Toronto in summer is a perfect antidote for eclipsing life’s turmoil and troubles. We landed on the sunny extended weekend (Labor Day) and the opening of Toronto International Film Festival (TIFF) 2015. The city was in perfect order, with ‘best foot forward’, and days began with usual touristy activities, lakeside stroll along the Harbor front, the exhilarating ride up CN tower, Ripley’s Aquarium and other outdoorsy activities cheered on by the brouhaha of TIFF.
We are staying on intersection of John and King West (Streets), the heart of Downtown and Entertainment district, and this is where all the action is. The balcony view of red carpet appearances had me glued to the deck chair as stream of black cars deposited stars on red carpets of Princess of Wales and Tiff Bell Lightbox theaters.
The crescendo of screams welcoming George Clooney, Sandra Bullock, Johnny Depp (BLACK MASS) for their premiers (the ones I am familiar with as there were other famous ones) matched with street music and chatter of strolling crowds and rush hour queues for last-minute tickets. I too joined in the ‘fan’ line and waited at the backdoor exit of Lightbox but 30 minutes on and I walked off.
I did manage to see one film Thank You For Bombing directed by Austrian filmmaker Barbara Eder. The unique title and story is what made me select this film from among a bunch of interesting movies. The film chronicles (fictional look) three international television war correspondents on assignment in Afghanistan, the frenzied attempts to get that one ‘popularity rating’ personal and public. The tension of being in forefront, on delivering, filters through the scenes and Afghanistan war front comes closer home.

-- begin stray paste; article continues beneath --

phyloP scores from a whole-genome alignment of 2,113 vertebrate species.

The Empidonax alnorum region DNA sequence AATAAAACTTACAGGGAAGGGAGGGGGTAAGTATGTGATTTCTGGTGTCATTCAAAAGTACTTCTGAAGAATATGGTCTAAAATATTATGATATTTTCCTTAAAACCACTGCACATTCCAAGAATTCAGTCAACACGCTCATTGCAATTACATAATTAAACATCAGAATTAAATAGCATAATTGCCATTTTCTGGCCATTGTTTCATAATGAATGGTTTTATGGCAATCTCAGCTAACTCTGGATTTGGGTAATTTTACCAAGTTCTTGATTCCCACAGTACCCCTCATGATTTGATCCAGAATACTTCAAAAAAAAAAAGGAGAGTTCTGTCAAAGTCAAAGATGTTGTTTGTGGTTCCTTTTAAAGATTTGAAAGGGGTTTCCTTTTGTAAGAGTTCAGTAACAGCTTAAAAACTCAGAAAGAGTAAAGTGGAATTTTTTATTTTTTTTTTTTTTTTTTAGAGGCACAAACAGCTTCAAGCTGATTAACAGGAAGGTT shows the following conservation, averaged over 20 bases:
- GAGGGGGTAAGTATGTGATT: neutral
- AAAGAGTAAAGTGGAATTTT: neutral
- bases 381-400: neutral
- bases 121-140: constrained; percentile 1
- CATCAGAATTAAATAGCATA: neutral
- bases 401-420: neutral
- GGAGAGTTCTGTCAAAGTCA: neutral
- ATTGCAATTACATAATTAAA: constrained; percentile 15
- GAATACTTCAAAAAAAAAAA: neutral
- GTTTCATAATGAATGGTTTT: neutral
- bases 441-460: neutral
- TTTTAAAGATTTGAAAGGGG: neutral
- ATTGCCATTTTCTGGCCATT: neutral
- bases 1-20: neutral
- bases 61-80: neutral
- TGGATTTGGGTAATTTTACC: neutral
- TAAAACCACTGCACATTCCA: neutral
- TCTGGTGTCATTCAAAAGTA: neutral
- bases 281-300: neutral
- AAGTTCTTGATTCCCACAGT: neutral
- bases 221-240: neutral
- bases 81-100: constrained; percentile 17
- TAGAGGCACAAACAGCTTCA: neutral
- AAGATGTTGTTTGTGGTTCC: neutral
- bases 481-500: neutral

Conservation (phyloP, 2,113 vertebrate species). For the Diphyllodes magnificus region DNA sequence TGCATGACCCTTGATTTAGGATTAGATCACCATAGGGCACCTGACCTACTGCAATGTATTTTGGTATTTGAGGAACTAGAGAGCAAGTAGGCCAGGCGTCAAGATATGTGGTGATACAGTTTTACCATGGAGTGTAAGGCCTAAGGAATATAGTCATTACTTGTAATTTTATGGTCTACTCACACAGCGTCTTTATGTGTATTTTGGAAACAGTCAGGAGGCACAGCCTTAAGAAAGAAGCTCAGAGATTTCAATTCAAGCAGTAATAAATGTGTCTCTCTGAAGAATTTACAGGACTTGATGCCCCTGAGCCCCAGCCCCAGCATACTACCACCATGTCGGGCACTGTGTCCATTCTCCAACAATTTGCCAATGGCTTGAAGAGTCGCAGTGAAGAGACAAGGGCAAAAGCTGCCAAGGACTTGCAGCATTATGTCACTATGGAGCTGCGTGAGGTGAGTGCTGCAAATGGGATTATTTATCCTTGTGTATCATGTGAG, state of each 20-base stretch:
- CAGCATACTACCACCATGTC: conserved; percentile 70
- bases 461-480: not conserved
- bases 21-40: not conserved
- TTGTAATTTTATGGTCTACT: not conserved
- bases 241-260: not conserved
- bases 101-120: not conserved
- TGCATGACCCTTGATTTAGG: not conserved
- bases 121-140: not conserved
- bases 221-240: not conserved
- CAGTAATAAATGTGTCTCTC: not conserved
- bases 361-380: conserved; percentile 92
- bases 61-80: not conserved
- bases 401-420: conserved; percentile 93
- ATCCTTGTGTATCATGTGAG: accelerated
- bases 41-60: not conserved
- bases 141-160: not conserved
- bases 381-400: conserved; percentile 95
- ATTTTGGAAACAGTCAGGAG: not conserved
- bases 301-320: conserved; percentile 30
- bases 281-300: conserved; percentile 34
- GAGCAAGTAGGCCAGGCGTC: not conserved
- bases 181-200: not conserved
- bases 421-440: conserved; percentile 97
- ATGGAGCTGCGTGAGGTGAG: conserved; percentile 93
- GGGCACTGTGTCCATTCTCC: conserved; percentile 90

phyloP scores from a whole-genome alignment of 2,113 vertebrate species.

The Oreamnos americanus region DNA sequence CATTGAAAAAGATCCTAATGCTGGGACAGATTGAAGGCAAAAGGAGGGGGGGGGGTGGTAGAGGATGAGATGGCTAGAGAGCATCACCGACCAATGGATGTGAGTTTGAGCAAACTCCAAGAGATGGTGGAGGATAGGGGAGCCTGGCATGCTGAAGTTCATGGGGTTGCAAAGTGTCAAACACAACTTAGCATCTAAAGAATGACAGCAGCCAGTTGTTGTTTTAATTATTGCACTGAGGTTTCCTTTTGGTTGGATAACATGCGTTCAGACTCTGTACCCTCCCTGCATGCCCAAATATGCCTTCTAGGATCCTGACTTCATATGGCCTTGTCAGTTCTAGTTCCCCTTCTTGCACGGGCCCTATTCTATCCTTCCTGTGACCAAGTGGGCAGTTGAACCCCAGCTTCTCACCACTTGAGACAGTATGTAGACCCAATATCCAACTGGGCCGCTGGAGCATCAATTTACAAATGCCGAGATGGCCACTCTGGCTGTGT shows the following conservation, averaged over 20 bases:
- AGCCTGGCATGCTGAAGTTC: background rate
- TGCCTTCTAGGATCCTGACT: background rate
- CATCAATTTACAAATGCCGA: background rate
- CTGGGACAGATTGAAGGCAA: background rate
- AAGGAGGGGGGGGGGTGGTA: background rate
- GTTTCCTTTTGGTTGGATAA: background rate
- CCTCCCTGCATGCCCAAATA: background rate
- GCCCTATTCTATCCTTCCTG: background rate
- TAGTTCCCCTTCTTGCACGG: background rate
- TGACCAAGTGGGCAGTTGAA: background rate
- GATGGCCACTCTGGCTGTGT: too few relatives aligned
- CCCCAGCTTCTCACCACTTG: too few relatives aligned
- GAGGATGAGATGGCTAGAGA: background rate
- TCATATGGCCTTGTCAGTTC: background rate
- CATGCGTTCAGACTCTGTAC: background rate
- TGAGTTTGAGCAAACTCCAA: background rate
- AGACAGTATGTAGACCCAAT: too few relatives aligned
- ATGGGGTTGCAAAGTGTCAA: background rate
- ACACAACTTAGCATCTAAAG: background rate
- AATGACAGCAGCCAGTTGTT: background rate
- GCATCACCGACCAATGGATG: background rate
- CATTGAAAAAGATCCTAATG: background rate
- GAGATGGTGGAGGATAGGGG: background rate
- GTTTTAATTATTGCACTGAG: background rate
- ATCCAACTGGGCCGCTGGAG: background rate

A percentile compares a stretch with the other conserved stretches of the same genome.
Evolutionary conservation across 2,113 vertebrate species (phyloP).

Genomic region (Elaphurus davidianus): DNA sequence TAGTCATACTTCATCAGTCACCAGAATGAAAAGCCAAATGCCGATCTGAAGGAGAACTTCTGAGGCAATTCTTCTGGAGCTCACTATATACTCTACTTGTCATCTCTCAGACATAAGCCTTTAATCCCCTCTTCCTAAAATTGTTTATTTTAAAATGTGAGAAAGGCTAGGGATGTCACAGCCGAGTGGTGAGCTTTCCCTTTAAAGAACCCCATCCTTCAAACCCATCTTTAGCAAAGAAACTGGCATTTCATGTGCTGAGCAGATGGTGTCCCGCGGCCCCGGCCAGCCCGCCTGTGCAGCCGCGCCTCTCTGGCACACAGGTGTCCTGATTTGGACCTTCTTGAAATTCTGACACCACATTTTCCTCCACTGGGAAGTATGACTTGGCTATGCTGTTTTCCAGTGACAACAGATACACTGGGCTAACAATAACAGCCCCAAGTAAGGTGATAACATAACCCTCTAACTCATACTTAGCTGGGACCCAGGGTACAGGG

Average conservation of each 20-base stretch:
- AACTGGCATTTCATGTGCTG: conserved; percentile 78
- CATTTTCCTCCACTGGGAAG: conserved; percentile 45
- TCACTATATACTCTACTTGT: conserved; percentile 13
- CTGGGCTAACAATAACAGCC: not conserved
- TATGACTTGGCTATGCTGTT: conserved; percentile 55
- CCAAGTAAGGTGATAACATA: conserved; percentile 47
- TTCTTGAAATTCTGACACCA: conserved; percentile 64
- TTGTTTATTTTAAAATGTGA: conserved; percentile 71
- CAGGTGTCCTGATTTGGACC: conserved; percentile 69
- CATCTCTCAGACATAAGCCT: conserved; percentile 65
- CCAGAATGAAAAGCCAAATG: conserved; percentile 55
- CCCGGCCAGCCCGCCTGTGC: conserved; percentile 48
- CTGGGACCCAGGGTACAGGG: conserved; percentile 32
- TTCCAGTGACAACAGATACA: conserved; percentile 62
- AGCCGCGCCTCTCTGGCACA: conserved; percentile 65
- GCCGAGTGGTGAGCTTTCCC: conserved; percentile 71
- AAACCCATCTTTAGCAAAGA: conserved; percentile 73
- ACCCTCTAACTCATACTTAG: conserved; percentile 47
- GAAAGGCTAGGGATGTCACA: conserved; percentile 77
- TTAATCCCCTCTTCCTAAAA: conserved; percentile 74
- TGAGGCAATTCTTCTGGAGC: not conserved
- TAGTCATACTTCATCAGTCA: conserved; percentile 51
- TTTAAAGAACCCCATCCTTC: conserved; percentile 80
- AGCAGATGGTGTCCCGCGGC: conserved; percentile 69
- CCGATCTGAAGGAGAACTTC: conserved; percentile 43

In the Question Answer session at end of screening someone put this question about the title and Director’s answer was her personal experience with war correspondents and how they wait for the one moment of ‘glory’. (These are not exact words but my interpretation).
Thank You For Bombing pieces together the action and experiences of three correspondents sent to Kabul, Afghanistan, to cover the aftermath of burning of Koran by two American soldiers. The correspondents are: the middle –aged Austrian reporter Ewald whose assignment s cut short at departure point (Vienna Airport) when he recognizes someone from his past coverage and his attempts to get the person arrested; Lana (Manon Kahle) introduced trying to release her frustrations in the Zumba class. Her angst is not being assigned ‘action news’ along with her male colleagues and the third correspondent, a couple of floors above at station headquarters, is Cal (Raphael von Bargen) a burnt out reporter desperate to get one story that will resurrect his flagging career. The scene where he forces an ‘innocent’ boy to throw stones and shout ’death to Americans’ conveys the level of desperation.
This triptych of stories is a powerful portrayal of frailties and strengths, of situational conscious sacrifices for truth and justice and the whimpering end to their efforts. The three pay the prize of their mole like persistence and their refusal to gel with their work environment. Finally, the denouement, when the actual bombs start to fall, and the stoic reaction of Kal and Lana. The frenzied scramble to the rooftop, the placing of cameras and mikes and bloody street scenes is a reality of being another job.
For me the movie is a flash back to my days as a news reporter in a small city in India and my attempts to cover important city events only to be sidelined by fellow journalists in search of freebies. It was nothing spectacular as being on the battlefront but the contents are similar.
TIFF movie screenings continue, the roadblocks removed, crowds thinned out… except for the quirky extras, the Muskoka chairs, the glittering heeled shoes outside the theater showing The Kinky Boots, the trickle queues of movie aficionados and evening strollers on King and John st.